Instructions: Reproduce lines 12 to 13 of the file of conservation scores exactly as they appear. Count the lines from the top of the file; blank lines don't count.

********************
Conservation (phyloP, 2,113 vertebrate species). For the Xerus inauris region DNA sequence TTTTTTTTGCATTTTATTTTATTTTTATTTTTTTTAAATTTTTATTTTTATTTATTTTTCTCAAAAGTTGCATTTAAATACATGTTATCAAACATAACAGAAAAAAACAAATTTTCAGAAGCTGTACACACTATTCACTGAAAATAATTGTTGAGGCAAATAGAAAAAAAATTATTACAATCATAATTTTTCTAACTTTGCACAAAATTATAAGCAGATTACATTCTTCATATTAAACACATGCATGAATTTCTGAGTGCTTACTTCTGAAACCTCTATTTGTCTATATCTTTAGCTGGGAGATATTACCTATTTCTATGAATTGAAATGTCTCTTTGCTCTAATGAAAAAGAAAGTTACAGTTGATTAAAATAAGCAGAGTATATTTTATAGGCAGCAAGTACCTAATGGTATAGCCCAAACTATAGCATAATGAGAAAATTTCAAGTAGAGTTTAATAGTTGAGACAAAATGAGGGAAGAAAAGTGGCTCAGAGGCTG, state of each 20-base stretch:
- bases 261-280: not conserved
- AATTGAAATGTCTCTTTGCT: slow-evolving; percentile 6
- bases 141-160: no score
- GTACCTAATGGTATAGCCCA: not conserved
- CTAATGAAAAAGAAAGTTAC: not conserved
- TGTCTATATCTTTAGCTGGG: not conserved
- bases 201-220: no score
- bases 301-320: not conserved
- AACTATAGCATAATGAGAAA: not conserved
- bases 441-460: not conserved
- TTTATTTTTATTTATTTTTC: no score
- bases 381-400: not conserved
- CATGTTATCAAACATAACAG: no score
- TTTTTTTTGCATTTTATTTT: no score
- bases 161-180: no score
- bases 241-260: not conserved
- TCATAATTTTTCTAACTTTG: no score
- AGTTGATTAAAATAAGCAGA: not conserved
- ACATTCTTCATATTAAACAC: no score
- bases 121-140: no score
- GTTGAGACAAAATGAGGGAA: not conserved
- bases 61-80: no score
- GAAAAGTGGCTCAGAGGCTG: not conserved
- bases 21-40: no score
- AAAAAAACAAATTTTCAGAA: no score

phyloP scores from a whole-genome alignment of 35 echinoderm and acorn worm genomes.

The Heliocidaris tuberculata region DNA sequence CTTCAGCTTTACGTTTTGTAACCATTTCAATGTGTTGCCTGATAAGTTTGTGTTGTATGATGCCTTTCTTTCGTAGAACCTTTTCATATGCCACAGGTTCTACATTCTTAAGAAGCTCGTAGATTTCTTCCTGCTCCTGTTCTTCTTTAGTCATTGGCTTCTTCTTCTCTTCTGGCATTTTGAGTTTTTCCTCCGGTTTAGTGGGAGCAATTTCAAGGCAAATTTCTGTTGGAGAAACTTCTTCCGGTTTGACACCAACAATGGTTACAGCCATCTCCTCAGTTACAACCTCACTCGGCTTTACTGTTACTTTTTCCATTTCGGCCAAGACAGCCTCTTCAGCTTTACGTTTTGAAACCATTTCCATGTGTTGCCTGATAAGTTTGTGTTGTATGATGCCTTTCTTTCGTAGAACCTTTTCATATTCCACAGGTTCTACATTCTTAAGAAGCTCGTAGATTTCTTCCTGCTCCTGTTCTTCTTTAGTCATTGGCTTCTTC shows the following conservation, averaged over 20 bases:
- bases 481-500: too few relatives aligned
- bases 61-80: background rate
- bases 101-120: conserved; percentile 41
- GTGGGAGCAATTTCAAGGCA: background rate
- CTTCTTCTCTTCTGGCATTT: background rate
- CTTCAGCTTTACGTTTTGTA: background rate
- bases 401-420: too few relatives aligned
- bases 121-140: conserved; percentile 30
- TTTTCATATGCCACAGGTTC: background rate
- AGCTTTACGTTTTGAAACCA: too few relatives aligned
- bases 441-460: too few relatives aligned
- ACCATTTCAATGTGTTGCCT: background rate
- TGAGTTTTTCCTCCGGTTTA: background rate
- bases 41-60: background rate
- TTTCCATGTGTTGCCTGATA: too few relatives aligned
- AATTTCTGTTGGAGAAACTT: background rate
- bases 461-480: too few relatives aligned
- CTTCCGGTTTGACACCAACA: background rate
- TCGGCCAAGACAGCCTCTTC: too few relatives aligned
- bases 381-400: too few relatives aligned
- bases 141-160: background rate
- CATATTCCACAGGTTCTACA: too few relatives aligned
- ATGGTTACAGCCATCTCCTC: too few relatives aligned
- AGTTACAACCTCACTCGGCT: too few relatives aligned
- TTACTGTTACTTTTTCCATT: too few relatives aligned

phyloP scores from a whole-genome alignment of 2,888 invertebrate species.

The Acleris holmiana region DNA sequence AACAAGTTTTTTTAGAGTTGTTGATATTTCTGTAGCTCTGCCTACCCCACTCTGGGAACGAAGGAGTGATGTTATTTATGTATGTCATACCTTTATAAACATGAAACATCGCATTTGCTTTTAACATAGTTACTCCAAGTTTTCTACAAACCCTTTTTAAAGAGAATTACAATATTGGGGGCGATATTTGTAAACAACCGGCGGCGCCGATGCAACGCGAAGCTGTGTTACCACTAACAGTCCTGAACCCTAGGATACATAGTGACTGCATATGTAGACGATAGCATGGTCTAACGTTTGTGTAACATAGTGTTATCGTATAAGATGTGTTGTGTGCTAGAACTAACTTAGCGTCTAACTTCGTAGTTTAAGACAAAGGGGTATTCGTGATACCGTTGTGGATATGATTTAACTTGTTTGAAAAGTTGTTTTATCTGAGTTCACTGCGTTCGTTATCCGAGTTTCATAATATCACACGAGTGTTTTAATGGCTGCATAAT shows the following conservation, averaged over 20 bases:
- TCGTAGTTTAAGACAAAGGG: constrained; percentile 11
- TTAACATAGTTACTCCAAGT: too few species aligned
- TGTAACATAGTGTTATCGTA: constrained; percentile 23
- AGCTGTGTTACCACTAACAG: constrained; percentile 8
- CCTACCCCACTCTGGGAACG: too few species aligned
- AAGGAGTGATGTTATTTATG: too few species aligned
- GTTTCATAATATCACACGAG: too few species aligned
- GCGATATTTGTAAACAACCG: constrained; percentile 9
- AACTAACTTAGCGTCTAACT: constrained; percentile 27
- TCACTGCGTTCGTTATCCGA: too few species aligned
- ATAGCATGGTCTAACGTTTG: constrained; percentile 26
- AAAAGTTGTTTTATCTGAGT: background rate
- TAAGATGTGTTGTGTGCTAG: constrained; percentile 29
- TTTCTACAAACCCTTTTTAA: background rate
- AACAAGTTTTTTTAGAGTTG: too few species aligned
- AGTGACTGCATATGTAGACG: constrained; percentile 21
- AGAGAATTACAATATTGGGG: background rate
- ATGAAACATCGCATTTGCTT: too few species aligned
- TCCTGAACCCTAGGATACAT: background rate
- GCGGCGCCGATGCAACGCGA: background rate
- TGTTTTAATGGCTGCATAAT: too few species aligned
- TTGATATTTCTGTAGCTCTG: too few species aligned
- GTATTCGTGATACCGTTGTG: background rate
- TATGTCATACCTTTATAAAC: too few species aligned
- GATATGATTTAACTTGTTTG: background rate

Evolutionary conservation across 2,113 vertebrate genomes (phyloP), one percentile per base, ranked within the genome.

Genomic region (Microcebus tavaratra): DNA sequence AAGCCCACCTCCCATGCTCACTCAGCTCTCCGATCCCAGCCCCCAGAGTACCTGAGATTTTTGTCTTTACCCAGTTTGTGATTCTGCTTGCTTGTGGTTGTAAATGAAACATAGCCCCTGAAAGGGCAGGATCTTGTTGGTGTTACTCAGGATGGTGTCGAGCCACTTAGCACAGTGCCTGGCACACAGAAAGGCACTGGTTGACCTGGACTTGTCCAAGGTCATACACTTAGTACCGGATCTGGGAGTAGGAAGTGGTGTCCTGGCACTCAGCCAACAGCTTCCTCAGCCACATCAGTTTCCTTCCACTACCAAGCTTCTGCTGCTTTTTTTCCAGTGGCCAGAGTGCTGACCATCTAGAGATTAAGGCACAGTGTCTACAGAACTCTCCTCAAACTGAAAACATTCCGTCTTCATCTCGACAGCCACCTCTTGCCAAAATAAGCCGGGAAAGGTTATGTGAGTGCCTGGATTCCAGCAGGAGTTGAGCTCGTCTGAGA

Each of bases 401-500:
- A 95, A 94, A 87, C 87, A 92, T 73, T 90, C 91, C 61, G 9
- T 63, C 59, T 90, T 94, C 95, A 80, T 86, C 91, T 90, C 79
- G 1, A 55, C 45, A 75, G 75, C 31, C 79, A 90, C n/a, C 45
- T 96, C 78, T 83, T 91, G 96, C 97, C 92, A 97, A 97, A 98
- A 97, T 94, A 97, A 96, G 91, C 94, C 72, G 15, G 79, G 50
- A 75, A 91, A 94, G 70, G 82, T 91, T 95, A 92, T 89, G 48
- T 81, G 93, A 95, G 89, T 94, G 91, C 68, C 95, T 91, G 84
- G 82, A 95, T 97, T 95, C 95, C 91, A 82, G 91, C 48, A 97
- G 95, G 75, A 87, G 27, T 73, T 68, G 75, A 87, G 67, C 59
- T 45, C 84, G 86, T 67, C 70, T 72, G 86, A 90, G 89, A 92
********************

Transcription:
- TTTATTTTTATTTATTTTTC: no score
- bases 381-400: not conserved